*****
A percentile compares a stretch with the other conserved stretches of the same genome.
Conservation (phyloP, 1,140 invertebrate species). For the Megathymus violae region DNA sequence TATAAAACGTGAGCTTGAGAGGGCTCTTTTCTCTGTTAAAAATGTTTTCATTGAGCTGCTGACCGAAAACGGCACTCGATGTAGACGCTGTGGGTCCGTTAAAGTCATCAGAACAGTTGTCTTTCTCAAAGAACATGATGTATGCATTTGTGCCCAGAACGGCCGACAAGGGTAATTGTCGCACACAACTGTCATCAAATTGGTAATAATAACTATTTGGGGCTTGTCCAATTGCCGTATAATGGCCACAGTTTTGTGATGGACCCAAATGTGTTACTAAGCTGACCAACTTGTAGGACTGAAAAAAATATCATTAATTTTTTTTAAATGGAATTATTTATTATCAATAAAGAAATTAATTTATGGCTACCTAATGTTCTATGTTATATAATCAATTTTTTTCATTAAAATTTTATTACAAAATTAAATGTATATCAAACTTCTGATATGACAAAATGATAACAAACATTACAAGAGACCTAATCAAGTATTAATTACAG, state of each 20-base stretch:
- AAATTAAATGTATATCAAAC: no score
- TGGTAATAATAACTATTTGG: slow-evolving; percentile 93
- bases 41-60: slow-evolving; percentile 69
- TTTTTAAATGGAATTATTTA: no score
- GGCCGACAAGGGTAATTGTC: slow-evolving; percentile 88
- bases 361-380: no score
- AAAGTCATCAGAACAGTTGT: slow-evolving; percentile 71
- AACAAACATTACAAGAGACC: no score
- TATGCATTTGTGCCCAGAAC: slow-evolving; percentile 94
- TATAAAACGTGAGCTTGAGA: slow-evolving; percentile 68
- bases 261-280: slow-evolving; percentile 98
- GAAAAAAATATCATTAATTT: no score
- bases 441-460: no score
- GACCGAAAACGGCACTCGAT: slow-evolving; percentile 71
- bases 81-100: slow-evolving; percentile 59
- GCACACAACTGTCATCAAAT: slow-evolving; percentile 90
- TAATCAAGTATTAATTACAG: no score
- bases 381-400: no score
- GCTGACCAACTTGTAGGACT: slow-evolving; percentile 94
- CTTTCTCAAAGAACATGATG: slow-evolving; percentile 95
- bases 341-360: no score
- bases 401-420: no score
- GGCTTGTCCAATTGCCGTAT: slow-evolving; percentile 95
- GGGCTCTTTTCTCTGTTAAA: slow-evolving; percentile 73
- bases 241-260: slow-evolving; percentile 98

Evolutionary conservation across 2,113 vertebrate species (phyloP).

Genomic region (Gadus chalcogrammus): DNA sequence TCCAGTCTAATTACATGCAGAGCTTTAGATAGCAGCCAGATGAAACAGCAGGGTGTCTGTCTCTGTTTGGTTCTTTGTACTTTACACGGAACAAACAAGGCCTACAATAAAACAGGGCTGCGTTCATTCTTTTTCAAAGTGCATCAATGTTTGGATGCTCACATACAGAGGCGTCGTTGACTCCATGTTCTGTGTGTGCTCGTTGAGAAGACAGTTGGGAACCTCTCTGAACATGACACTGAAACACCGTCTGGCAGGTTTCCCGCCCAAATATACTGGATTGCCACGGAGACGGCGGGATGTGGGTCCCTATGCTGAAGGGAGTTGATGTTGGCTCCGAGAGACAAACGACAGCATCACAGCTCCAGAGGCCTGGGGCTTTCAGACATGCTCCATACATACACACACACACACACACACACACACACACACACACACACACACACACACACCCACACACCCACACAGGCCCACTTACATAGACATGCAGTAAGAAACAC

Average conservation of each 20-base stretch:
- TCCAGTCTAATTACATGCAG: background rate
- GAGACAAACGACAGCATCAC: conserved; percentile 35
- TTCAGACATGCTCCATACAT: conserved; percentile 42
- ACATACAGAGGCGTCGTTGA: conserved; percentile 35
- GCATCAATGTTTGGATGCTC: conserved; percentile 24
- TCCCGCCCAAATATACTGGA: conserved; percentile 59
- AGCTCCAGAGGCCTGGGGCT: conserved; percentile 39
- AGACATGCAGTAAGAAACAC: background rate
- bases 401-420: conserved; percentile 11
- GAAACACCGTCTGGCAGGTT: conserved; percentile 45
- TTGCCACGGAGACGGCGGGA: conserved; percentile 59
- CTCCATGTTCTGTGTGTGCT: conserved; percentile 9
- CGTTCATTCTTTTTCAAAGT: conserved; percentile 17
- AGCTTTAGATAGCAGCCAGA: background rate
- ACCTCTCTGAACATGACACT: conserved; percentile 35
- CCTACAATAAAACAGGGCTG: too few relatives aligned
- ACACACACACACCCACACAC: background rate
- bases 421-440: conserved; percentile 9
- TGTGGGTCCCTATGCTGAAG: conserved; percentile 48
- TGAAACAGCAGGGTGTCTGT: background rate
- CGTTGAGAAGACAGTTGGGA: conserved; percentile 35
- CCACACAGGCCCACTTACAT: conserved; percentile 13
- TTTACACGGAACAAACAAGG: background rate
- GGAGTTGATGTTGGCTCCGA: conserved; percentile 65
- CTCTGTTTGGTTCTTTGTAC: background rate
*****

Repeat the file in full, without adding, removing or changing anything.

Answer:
A percentile compares a stretch with the other conserved stretches of the same genome.
Conservation (phyloP, 1,140 invertebrate species). For the Megathymus violae region DNA sequence TATAAAACGTGAGCTTGAGAGGGCTCTTTTCTCTGTTAAAAATGTTTTCATTGAGCTGCTGACCGAAAACGGCACTCGATGTAGACGCTGTGGGTCCGTTAAAGTCATCAGAACAGTTGTCTTTCTCAAAGAACATGATGTATGCATTTGTGCCCAGAACGGCCGACAAGGGTAATTGTCGCACACAACTGTCATCAAATTGGTAATAATAACTATTTGGGGCTTGTCCAATTGCCGTATAATGGCCACAGTTTTGTGATGGACCCAAATGTGTTACTAAGCTGACCAACTTGTAGGACTGAAAAAAATATCATTAATTTTTTTTAAATGGAATTATTTATTATCAATAAAGAAATTAATTTATGGCTACCTAATGTTCTATGTTATATAATCAATTTTTTTCATTAAAATTTTATTACAAAATTAAATGTATATCAAACTTCTGATATGACAAAATGATAACAAACATTACAAGAGACCTAATCAAGTATTAATTACAG, state of each 20-base stretch:
- AAATTAAATGTATATCAAAC: no score
- TGGTAATAATAACTATTTGG: slow-evolving; percentile 93
- bases 41-60: slow-evolving; percentile 69
- TTTTTAAATGGAATTATTTA: no score
- GGCCGACAAGGGTAATTGTC: slow-evolving; percentile 88
- bases 361-380: no score
- AAAGTCATCAGAACAGTTGT: slow-evolving; percentile 71
- AACAAACATTACAAGAGACC: no score
- TATGCATTTGTGCCCAGAAC: slow-evolving; percentile 94
- TATAAAACGTGAGCTTGAGA: slow-evolving; percentile 68
- bases 261-280: slow-evolving; percentile 98
- GAAAAAAATATCATTAATTT: no score
- bases 441-460: no score
- GACCGAAAACGGCACTCGAT: slow-evolving; percentile 71
- bases 81-100: slow-evolving; percentile 59
- GCACACAACTGTCATCAAAT: slow-evolving; percentile 90
- TAATCAAGTATTAATTACAG: no score
- bases 381-400: no score
- GCTGACCAACTTGTAGGACT: slow-evolving; percentile 94
- CTTTCTCAAAGAACATGATG: slow-evolving; percentile 95
- bases 341-360: no score
- bases 401-420: no score
- GGCTTGTCCAATTGCCGTAT: slow-evolving; percentile 95
- GGGCTCTTTTCTCTGTTAAA: slow-evolving; percentile 73
- bases 241-260: slow-evolving; percentile 98

Evolutionary conservation across 2,113 vertebrate species (phyloP).

Genomic region (Gadus chalcogrammus): DNA sequence TCCAGTCTAATTACATGCAGAGCTTTAGATAGCAGCCAGATGAAACAGCAGGGTGTCTGTCTCTGTTTGGTTCTTTGTACTTTACACGGAACAAACAAGGCCTACAATAAAACAGGGCTGCGTTCATTCTTTTTCAAAGTGCATCAATGTTTGGATGCTCACATACAGAGGCGTCGTTGACTCCATGTTCTGTGTGTGCTCGTTGAGAAGACAGTTGGGAACCTCTCTGAACATGACACTGAAACACCGTCTGGCAGGTTTCCCGCCCAAATATACTGGATTGCCACGGAGACGGCGGGATGTGGGTCCCTATGCTGAAGGGAGTTGATGTTGGCTCCGAGAGACAAACGACAGCATCACAGCTCCAGAGGCCTGGGGCTTTCAGACATGCTCCATACATACACACACACACACACACACACACACACACACACACACACACACACACACACCCACACACCCACACAGGCCCACTTACATAGACATGCAGTAAGAAACAC

Average conservation of each 20-base stretch:
- TCCAGTCTAATTACATGCAG: background rate
- GAGACAAACGACAGCATCAC: conserved; percentile 35
- TTCAGACATGCTCCATACAT: conserved; percentile 42
- ACATACAGAGGCGTCGTTGA: conserved; percentile 35
- GCATCAATGTTTGGATGCTC: conserved; percentile 24
- TCCCGCCCAAATATACTGGA: conserved; percentile 59
- AGCTCCAGAGGCCTGGGGCT: conserved; percentile 39
- AGACATGCAGTAAGAAACAC: background rate
- bases 401-420: conserved; percentile 11
- GAAACACCGTCTGGCAGGTT: conserved; percentile 45
- TTGCCACGGAGACGGCGGGA: conserved; percentile 59
- CTCCATGTTCTGTGTGTGCT: conserved; percentile 9
- CGTTCATTCTTTTTCAAAGT: conserved; percentile 17
- AGCTTTAGATAGCAGCCAGA: background rate
- ACCTCTCTGAACATGACACT: conserved; percentile 35
- CCTACAATAAAACAGGGCTG: too few relatives aligned
- ACACACACACACCCACACAC: background rate
- bases 421-440: conserved; percentile 9
- TGTGGGTCCCTATGCTGAAG: conserved; percentile 48
- TGAAACAGCAGGGTGTCTGT: background rate
- CGTTGAGAAGACAGTTGGGA: conserved; percentile 35
- CCACACAGGCCCACTTACAT: conserved; percentile 13
- TTTACACGGAACAAACAAGG: background rate
- GGAGTTGATGTTGGCTCCGA: conserved; percentile 65
- CTCTGTTTGGTTCTTTGTAC: background rate